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Spokane family reunites with NICU staff who saved mother and child's life

Six months into Christina Roach's pregnancy, serious health complications almost took her and her baby's life. Now, the two look toward a new, healthy life.

SPOKANE, Wash. — Christina Roach had four other children before giving birth to her new son Elliott. Despite her previous pregnancies, this pregnancy was unlike any other she experienced before. 

Serious health complications prompted an emergency C-section six months into her pregnancy.

Nurses at Deaconess Hospital recall Roach losing a significant amount of blood and needing several transfusions.

"It was a dire C-section," Shannon Linn, Deaconess Hospital NICU RN said. "It was a really scary situation."

Roach said she remembers that day as the day she almost lost her life and her son's life.

"I thought I was going to die," Roach said. "I just kept telling myself, 'keep your eyes open,' 'just keep your eyes open.' I remember everything up until the moment I went under."

Roach said "blind faith" is what got her through the situation. 

"I was supposed to die, he was supposed to die, that's what we were told," Roach said. "But we both made it. There's a reason for that. There's something in the works for that. That's what kept me going."

Elliott was born on Nov. 2, 2021 at 26 weeks old. Most "full term" pregnancies are at least 39 weeks.

Roach's husband, Aaron Carr, said he was terrified. But he trusted the caretakers at Deaconess because he knew they could do the job and save his family.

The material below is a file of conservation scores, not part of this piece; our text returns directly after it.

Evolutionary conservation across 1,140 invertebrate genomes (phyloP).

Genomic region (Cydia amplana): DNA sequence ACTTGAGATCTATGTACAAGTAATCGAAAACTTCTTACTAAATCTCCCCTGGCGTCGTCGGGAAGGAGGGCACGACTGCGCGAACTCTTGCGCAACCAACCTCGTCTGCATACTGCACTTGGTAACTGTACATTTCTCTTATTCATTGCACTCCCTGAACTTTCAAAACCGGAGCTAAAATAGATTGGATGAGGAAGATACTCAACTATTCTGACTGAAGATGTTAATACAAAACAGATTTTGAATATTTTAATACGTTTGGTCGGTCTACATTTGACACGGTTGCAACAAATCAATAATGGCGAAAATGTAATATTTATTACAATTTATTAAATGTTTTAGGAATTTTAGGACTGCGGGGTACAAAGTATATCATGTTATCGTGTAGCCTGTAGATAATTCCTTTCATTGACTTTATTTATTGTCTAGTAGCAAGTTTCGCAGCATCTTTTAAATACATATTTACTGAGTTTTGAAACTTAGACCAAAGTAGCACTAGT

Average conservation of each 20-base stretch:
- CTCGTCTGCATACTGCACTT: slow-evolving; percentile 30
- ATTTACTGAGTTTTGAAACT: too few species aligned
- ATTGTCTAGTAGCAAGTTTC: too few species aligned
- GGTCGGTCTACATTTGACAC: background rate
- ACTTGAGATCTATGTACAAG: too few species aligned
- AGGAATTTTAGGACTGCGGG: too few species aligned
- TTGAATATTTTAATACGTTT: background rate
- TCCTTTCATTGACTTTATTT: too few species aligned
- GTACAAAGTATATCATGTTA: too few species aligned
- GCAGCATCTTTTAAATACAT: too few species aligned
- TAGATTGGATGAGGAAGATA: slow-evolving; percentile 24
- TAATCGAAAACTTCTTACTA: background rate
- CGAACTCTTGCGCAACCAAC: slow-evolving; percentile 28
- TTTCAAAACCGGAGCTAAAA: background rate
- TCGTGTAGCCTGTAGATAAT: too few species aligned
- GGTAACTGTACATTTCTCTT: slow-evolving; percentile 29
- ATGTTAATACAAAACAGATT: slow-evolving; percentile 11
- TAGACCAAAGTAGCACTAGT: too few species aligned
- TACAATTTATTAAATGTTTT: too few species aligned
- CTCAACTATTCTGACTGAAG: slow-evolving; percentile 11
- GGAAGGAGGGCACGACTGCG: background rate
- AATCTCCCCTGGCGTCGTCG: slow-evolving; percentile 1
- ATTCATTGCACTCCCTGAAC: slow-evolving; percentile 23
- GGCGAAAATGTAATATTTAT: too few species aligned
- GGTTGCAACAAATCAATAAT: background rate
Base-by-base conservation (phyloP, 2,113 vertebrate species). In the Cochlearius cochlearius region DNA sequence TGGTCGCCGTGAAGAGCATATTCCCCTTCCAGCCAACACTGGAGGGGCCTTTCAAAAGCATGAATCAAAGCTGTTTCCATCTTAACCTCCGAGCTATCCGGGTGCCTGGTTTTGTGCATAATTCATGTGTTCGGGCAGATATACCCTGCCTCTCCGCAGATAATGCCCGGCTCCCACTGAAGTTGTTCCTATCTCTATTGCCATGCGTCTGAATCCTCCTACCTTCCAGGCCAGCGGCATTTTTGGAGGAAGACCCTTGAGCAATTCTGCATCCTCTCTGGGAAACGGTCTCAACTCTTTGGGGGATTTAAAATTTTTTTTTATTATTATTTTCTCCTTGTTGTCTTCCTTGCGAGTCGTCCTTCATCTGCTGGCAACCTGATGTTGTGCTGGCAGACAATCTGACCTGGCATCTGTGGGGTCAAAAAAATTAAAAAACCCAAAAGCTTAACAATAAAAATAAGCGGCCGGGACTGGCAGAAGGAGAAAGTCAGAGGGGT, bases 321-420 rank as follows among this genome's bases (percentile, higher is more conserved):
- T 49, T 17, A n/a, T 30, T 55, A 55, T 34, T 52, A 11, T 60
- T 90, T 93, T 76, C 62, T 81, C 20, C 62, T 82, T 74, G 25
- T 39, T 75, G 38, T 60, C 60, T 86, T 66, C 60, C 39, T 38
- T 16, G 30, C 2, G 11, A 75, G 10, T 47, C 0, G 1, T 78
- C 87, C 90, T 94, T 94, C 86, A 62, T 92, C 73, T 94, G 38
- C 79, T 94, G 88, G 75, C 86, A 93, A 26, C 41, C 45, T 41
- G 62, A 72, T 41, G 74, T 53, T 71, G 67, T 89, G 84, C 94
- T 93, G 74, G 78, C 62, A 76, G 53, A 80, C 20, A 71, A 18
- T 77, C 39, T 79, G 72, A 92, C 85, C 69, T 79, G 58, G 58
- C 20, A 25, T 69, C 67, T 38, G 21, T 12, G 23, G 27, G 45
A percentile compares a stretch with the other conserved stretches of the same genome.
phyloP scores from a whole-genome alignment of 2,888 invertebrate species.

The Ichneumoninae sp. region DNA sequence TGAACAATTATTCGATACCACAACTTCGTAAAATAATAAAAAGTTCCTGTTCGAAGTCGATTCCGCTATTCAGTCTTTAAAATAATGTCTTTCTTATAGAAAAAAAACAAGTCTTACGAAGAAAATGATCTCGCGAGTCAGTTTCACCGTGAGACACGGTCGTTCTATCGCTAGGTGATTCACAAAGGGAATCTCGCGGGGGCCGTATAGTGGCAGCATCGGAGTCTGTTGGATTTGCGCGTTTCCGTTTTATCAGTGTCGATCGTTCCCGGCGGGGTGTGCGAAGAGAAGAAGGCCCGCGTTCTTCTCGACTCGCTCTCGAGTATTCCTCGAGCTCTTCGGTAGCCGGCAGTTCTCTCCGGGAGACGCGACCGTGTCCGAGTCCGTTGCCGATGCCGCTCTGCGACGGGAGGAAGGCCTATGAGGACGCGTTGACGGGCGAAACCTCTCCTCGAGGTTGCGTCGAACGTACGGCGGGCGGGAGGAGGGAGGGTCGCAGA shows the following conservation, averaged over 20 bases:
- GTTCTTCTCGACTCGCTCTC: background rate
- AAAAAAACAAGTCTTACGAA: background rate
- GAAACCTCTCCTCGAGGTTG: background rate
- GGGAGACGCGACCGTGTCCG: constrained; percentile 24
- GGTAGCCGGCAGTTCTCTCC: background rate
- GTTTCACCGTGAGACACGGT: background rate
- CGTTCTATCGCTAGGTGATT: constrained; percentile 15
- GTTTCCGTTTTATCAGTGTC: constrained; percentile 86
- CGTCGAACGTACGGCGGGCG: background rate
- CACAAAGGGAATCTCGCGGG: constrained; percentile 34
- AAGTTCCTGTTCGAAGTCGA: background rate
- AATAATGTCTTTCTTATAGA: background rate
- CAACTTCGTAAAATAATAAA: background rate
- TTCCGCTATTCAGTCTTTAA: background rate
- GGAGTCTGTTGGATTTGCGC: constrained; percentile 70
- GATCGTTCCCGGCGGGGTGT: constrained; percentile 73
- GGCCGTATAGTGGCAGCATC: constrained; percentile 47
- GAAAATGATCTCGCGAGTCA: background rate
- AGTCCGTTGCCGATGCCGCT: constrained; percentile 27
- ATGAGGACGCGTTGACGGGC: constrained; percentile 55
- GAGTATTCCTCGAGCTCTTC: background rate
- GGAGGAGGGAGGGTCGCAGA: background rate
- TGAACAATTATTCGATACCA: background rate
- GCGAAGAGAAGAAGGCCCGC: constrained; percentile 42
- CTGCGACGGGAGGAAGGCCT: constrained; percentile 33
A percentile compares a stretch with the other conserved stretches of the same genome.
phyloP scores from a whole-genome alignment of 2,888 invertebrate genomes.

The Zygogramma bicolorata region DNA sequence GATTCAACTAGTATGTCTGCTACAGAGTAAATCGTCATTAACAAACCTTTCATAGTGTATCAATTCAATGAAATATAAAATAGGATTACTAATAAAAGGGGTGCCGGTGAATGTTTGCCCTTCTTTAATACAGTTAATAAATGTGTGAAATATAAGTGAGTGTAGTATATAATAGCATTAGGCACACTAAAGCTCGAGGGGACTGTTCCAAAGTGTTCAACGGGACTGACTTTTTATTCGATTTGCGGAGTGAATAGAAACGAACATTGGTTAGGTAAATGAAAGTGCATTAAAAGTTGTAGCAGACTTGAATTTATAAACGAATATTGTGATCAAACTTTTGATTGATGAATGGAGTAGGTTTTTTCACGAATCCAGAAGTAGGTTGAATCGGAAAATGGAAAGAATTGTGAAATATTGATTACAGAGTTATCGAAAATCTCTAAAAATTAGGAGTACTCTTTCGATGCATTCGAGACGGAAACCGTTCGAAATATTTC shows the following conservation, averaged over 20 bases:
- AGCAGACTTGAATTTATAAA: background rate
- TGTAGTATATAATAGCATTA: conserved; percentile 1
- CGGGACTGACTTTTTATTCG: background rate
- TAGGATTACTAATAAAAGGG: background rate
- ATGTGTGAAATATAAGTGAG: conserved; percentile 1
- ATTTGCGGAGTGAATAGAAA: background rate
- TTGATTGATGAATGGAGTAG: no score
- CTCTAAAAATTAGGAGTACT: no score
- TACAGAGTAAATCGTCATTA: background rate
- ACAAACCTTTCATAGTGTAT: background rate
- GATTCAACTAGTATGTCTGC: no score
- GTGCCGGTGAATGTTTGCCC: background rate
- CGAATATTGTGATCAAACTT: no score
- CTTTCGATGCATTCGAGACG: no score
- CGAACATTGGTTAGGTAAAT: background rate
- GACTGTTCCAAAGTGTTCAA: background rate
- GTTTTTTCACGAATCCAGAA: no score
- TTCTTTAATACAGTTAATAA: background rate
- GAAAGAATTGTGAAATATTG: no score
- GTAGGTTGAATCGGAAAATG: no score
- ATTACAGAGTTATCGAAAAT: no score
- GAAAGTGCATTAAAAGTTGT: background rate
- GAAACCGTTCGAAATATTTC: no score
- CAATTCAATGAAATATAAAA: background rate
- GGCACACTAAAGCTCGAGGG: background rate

“I was actually born at Deaconess in 1979, emergency Cesarean," Carr said. "I almost lost my mom and myself and so it was the same situation with these guys. I just knew they weren’t going to let her go and let him go. They did everything they could do and so here we are back again.”

Saturday, Roach and Carr walked back into Deaconess Hospital for the first time since their son was discharged to Sacred Heart Hospital mid-November.

Linn, one of Elliott's primary NICU nurses, said she was overwhelmed with emotions seeing her former patient's growth.

"I felt encouraged," Linn said. "I felt joy. I felt proud. I felt so happy for that family because it was such a journey for that family and it's still a journey ahead. He looks so good."

The moment Linn was reunited with Roach, Carr and Elliott, Carr rained compliments and praises on her work and the work of all the healthcare workers in the NICU unit.

Linn said hearing Carr's high remarks for her doing her work brought tears to her eyes.

"I think for most human beings it's hard to take a compliment," Linn said. "I don't feel like I single-handedly did anything. My team and I do this every day and to see the outcome is just so special."

Elliott went through several additional tests and care while at Sacred Heart Hospital. After being discharged from Deaconess, Elliott spent the next three months under the care of Sacred Heart staff.

March 2, 2022, Roach and Carr were finally able to bring their son home.

"It was almost like we didn't have a baby because it had been four months since we could bring him to our home," Carr said.

The parents said their thanks go to the healthcare workers at Deaconess and Sacred Heart hospitals for saving their son and allowing them a chance to give Elliott a healthy and loving life.

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